Stereotactic radiosurgery (SRS) or fractionated stereotactic radiotherapy (SRT) is techniques to administer precisely directed, high-dose irradiation that tightly conforms to an intracranial target to create a desired radiobiologic response while minimizing radiation dose to the surrounding normal tissues. In recent years, SRS/SRT has become a commonly used modality for brain tumor especially in VS treatment. Although radiation-induced malignant brain tumors possibly from this technique have been reported, there were only few studies with complete review. The purpose of our study is, therefore, to present another case reports in the radiation-induced MPNST with an extensive review of literatures.

In 1948, Cahan et al. [22] established the criteria of a radiation-induced tumor which included (1) a second tumor occurs within the radiation field, and it was not present at the time of radiation, (2) a latency period is required between radiotherapy and tumor development (several years), (3) a histological difference must exist between the primary and the new tumor, and (4) the patient should not have any genetic predisposition for cancer development. In this report, it seems that our case might not fulfill all of the Cahan’s criteria by some reasons. Firstly, a primary and the new tumor do not have a completely histological difference. Secondly, there was only 1 mL of tumor tissue from ultrasonic aspirator sent for pathological section which may not sufficiently represent the rest of tumor. Thirdly, we found that there were some areas of increased vascularity and adhesion to the upper brainstem causing difficulty in tumor removal during the first two operations which may be signs of a higher than grade 1 tumor. However, we believe that it is still reasonable to consider or suspect that radiation effects from SRS/SRT have had a major role in the pathogenesis of a malignant conversion from the primary benign tumor into MPNST in this patient.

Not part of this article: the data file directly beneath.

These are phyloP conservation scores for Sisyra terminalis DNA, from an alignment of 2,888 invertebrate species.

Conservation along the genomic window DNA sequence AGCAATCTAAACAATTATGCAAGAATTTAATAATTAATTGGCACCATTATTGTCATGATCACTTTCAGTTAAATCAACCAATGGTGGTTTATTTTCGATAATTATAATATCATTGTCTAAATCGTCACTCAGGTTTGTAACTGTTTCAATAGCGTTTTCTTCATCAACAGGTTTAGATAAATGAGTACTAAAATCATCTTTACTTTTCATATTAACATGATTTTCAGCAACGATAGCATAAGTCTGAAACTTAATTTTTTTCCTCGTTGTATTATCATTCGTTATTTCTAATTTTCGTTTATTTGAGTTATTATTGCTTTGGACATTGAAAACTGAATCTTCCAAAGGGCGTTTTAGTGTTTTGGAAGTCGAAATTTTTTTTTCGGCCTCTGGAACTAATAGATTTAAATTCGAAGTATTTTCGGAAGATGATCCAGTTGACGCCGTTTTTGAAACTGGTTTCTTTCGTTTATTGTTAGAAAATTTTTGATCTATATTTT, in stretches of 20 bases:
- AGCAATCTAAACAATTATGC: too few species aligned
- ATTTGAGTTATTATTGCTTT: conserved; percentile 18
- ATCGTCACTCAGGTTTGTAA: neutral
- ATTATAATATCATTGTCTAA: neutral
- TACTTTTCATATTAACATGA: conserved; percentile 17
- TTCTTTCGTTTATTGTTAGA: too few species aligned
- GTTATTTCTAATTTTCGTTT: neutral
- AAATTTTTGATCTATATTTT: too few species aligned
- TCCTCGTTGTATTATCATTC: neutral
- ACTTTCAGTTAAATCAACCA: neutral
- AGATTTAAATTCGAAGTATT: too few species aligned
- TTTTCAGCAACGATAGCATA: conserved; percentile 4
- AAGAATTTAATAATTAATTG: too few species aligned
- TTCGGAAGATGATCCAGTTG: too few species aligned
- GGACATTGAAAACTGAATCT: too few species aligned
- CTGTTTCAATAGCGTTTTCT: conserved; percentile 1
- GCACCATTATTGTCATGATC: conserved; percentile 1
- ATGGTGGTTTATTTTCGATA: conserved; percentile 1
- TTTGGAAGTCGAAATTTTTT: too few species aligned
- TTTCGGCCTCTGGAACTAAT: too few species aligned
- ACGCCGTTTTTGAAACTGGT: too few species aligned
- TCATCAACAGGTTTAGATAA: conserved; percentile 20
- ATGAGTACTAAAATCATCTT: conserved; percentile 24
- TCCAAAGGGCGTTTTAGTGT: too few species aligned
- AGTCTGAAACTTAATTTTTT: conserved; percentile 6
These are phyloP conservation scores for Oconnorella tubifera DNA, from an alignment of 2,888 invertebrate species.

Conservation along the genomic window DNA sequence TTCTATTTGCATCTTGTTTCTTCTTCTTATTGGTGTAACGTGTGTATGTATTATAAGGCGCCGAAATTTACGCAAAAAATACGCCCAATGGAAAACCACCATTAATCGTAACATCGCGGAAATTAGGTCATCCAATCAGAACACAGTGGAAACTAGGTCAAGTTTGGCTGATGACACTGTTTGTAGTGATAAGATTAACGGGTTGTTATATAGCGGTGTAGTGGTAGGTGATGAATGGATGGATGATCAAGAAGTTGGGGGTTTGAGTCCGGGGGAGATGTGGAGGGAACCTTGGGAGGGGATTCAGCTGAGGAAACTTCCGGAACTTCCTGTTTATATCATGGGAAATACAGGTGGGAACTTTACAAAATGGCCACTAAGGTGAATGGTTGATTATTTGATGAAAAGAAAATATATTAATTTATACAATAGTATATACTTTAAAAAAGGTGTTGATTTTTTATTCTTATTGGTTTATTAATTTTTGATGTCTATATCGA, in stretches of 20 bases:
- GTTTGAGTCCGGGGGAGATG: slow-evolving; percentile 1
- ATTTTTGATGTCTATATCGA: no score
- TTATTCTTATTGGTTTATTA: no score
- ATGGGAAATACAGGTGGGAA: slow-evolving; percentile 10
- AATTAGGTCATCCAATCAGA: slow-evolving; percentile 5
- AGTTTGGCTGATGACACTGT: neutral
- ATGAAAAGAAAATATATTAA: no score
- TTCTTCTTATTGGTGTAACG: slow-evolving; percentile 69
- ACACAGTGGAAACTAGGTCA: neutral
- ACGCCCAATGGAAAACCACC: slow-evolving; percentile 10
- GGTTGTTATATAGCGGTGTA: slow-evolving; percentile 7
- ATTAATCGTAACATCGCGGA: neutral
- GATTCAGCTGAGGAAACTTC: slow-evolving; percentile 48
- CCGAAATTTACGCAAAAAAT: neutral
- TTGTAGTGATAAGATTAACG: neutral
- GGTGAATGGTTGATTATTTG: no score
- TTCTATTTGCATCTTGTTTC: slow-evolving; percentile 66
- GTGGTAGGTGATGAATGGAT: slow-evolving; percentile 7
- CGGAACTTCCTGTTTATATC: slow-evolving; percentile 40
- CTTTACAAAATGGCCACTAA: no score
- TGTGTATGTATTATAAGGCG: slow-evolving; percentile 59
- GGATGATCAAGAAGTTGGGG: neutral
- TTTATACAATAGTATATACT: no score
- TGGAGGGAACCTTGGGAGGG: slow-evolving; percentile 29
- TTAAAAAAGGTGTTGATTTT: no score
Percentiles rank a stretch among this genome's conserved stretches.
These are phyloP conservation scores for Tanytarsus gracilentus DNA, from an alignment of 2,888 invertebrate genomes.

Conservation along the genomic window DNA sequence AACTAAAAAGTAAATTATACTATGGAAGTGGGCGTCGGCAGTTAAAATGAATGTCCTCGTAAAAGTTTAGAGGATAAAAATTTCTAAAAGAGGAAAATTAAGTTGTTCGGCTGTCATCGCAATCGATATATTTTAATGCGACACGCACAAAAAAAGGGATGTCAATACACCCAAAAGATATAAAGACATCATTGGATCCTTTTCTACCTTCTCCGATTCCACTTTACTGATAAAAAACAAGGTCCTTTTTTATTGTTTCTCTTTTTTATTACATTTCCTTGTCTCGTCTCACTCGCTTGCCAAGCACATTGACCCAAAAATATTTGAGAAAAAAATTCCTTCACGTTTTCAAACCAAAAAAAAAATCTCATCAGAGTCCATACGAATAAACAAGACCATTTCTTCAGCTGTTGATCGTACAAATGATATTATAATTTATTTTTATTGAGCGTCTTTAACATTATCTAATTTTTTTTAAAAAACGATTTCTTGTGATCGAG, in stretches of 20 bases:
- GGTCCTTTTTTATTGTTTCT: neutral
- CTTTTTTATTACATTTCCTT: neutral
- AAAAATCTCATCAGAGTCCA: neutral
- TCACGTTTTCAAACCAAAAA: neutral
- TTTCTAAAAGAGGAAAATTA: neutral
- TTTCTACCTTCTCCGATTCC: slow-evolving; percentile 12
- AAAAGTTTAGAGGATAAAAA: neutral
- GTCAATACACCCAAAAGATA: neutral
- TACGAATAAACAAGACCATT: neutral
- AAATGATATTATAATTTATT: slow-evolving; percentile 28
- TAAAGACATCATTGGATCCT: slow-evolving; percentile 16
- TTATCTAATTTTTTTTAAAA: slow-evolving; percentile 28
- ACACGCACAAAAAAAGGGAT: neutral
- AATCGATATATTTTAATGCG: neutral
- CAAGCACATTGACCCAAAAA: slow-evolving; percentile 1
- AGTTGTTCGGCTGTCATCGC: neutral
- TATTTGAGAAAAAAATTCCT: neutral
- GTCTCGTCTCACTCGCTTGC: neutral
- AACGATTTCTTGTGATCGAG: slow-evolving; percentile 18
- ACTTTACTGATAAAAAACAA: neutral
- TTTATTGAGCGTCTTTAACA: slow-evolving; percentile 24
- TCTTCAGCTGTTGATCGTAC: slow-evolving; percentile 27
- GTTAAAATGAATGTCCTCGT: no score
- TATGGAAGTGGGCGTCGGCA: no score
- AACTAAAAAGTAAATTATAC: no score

The incidence of MPNST is very rare, approximately 0.001% [23]. Most cases developed sporadically (50%), 30% arising from malignant transformation of benign schwannoma, and radiation is a well-established carcinogen and associated with malignant transformation of vestibular schwannoma (VS). Comey et al. [11] described that, after radiation, most of the irradiated cells usually undergo cytoplasmic vacuolization and subsequent cell death, Rarely, some of the surviving cells might acquire genetic mutations, which are responsible for the malignant transformation of VS. From literature reviews, we found 24 [321] (including our report) cases of malignant brain tumor following stereotactic radiotherapy of VS (Table 1). There was 16 cases of malignant transformation of VS. De novo secondary tumor (the new tumor that appeared in the radiation field) was found in 6 cases, and 2 patients had rapid growth of tumor several years after radiation. Most of them received SRS and had histological proof of a malignant tumor after radiation (20 cases). Twelve cases were neurofibromatosis 2 (NF-2). The median time to develop secondary tumor was 6 years.